For Quentin, nothing could beat the feeling of walking up a hill, and setting off in a paraglider.
But all it took was one ‘benign mistake’ for that to change irrevocably.
”It was quite unusual, there wasn’t a scratch on me, I had a protective harness, so I didn’t have a head injury or any of that stuff - it was just the sheer impact of the crash that broke my back.Quentin SmithThe Great All-Rounder
Quentin finds it interesting to look back on the injury that left him an L1 paraplegic.
“Some people can get caught up in blaming others for their injuries, for example if they were hit by a drunk driver, they can have a lot of anger. This was different in that I made a small mistake on the day but it had big consequences. There was no one else to blame.”
Quentin’s strength and perseverance really came through during his rehabilitation. His philosophy was to just get on with life. More than anything he was itching to get back outdoors and be physical again.
“I think the week I got home from hospital we were already in the swimming pool with a kayak.”
His dedication to keeping active was a big factor in keeping him positive about life, but three years post injury the initial enthusiasm died off and he was finally hit by the emotional weight of his accident.
His new reality began to sink in after he experienced adaptive paragliding. He started out with tandem flights until he was able to fly solo in a special buggy. But he discovered this new way of paragliding had none of the freedom he previously associated with and loved about the sport – he was now heavily reliant on other people to launch him and help him pack up upon landing.
This caused a drastic change in the way Quentin saw life – and for a time he thought he was slipping into depression. In fact, it was a deep rooted anxiety about the uncertainty of his future that was affecting his mood. His new life with a spinal cord injury left him unsure of his future.
Quentin took this opportunity to seek professional help. He underwent assessments with a psychological nurse who helped him to understand his ups and downs and that made all the difference.
During rehab and beyond Quentin has been lucky to have his partner Kate by his side every step of the way. The couple now has a nine-year-old daughter after undergoing IVF treatment.
Fatherhood has been another challenge for Quentin in that he never wanted his daughter to miss out on doing things just because her father was in a wheelchair. He had been a skier his whole life, and was thrilled to discover adaptive skiing in the second year of his injury, where he found the accessibility of the sport post injury very freeing. The best part though was being involved in teaching his daughter to ski.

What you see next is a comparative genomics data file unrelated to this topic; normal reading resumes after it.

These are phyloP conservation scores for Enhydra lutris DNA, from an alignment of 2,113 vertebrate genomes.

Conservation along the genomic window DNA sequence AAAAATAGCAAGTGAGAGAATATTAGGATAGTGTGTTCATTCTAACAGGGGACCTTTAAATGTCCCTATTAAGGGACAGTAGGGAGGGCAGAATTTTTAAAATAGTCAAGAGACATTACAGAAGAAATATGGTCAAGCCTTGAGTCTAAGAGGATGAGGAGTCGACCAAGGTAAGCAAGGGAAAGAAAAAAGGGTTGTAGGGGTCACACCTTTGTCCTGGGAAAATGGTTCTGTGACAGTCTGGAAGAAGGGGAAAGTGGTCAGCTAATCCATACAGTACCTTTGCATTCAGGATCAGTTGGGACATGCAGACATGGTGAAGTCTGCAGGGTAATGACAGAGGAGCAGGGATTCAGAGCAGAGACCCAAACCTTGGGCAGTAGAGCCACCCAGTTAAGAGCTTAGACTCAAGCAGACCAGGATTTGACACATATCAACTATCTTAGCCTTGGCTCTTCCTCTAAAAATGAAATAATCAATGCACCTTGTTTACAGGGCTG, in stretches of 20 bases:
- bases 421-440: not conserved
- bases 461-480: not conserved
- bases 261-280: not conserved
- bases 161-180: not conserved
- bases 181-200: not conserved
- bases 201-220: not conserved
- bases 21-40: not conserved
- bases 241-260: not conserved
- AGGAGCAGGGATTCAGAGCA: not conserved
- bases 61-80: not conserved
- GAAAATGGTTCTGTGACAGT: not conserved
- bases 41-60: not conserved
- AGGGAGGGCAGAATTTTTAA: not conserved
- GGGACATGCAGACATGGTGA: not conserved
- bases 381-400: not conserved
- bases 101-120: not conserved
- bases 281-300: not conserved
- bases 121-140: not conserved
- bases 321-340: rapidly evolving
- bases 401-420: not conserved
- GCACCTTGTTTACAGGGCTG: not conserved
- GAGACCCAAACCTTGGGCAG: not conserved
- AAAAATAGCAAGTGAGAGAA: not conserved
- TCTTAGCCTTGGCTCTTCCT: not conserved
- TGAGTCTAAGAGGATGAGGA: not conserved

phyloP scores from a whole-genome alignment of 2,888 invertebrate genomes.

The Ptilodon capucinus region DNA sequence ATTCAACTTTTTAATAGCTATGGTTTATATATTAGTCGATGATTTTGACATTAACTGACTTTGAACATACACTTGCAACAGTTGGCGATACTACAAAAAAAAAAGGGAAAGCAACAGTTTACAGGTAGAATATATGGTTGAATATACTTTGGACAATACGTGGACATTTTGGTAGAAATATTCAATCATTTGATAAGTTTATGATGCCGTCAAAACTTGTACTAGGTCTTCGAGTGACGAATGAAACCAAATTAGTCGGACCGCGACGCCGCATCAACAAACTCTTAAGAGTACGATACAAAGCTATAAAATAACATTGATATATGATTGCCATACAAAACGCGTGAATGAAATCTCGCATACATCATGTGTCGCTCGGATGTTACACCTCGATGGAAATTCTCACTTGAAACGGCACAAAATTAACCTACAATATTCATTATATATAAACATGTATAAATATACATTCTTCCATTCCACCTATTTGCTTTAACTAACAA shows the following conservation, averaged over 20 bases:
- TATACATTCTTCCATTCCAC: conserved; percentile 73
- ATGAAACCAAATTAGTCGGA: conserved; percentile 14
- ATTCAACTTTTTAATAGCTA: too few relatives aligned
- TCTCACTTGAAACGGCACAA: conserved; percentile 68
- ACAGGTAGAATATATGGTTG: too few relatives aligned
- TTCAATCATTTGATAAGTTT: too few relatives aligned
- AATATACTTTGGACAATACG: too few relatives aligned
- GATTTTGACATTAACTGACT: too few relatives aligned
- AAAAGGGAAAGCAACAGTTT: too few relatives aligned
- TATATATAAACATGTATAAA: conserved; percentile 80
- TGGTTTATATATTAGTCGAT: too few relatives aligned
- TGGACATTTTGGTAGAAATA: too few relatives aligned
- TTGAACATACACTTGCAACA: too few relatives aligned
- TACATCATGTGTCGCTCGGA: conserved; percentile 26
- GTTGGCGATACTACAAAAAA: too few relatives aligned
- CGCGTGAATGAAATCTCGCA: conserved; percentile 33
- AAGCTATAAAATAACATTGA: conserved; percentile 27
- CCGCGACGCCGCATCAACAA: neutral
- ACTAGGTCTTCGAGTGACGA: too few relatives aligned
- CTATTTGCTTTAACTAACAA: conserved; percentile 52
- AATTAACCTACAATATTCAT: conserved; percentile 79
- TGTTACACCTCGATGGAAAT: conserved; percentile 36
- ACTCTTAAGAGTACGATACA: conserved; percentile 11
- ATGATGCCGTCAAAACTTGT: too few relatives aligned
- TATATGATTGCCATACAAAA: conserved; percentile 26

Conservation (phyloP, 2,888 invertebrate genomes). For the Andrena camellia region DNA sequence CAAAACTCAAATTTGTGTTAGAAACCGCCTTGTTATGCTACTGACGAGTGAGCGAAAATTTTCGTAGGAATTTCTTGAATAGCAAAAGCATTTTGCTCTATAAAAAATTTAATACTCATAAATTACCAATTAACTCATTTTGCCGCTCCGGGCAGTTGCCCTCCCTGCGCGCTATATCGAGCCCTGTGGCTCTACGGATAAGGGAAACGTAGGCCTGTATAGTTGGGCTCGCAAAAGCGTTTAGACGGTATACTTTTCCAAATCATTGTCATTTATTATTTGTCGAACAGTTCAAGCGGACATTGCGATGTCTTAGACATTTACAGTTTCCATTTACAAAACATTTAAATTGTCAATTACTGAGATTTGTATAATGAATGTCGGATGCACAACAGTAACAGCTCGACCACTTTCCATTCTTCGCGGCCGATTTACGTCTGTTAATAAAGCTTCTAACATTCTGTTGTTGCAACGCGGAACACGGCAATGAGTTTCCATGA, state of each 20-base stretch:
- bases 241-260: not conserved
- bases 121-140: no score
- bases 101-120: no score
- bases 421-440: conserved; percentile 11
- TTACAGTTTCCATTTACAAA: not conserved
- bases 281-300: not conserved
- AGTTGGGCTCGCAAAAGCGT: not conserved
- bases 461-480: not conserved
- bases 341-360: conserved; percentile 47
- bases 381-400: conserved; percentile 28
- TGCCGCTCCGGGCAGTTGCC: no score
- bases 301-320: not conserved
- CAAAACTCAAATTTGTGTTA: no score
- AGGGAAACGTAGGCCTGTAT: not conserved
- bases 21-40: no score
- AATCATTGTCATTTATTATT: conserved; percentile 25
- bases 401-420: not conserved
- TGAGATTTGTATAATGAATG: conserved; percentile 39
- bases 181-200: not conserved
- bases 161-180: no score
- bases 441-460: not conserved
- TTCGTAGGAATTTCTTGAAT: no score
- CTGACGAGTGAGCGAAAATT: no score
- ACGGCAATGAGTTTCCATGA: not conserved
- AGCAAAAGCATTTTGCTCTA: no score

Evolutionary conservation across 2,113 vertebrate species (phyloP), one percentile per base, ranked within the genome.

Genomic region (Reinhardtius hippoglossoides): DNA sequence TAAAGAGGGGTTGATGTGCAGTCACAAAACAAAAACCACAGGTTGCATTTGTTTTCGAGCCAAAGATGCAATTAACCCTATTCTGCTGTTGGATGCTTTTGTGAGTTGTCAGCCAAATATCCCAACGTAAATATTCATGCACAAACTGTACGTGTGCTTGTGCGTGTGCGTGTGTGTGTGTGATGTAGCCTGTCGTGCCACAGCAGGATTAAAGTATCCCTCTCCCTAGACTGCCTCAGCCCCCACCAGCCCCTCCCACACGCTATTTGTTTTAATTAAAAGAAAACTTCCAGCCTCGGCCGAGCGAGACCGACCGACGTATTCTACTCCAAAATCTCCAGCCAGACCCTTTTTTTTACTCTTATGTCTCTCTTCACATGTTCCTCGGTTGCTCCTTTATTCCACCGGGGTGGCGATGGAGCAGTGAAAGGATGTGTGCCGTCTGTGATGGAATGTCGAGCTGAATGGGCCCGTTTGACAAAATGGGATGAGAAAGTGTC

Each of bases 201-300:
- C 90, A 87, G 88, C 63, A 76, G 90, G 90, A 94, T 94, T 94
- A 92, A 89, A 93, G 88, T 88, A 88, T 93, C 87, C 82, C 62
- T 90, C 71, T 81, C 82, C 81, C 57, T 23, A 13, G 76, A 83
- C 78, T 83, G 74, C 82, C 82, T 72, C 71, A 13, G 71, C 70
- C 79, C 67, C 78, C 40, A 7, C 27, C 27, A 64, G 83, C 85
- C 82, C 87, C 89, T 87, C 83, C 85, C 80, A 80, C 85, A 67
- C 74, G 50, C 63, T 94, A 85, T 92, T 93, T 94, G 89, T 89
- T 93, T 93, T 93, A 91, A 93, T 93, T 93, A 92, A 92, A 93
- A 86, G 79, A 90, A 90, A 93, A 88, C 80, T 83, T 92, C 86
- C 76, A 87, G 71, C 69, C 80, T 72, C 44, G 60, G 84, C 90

Quentin was also a keen sight yachtsman before his injury. A good friend helped him get back into sailing and now he has his own boat which he can use with almost no adaption.
Not long ago Quentin marked his 40th birthday by helicoptering into a remote area of the South Island with a group of 10 others then and rafted out for several days, living it rough and wild.
Prior to the trip, he found himself gripped with fear, as he mulled over all of the things that had the potential to go wrong. But once he was out in nature it all just disappeared, and Quentin made peace with the fact he just had to deal with what was in front of him.
It didn’t take Quentin long to realise that the sorts of equipment needed for adaptive living was relatively limited in New Zealand, so along with fellow paraplegic Jake, they set up a company called Wheel World products, importing sit skis, hand cycles and motorised equipment to sell to New Zealanders.
Lately however Quentin has found himself making waves in politics as he began championing to improve accessibility and also environmental issues by being active in local government for the Queenstown Lakes district.
“We’ve been really fortunate to get support from the council to develop a new disability policy and cast a much more critical eye over all the projects that council do in terms of accessibility.”
The most pleasing thing about this role is actually seeing results, as well as a shift in attitudes.
“We’re working with Department of Conservation on some policy stuff as well around accessibility to their national parks as well.”
A decade later, Quentin tries not to make any comparisons between what may or may not have been, the life he has now is his new reality.
”I've got no idea where I'd be if I didn't have my accident, I know that. This is a transfer of energy, a transfer of thought and focus. You're still the same person you were before. But just with a different perspective.Quentin SmithThe Great All-Rounder
Quentin’s two main pieces of advice to other people living with SCI is to encourage them to understand their own psychology and understand what affects their mood. He also recommends for people to be involved in their community as much as possible.
“I am a strong believer in an inclusive approach to disability.”
His future plans include continuing his political career and seeking re-election in the next cycle. Most of all though he’s focused on being the best dad he can. Paraplegia isn’t going to stop that one bit.
Good one ya Quentin, thanks for leading the way for so many of us down here in New Zealand.
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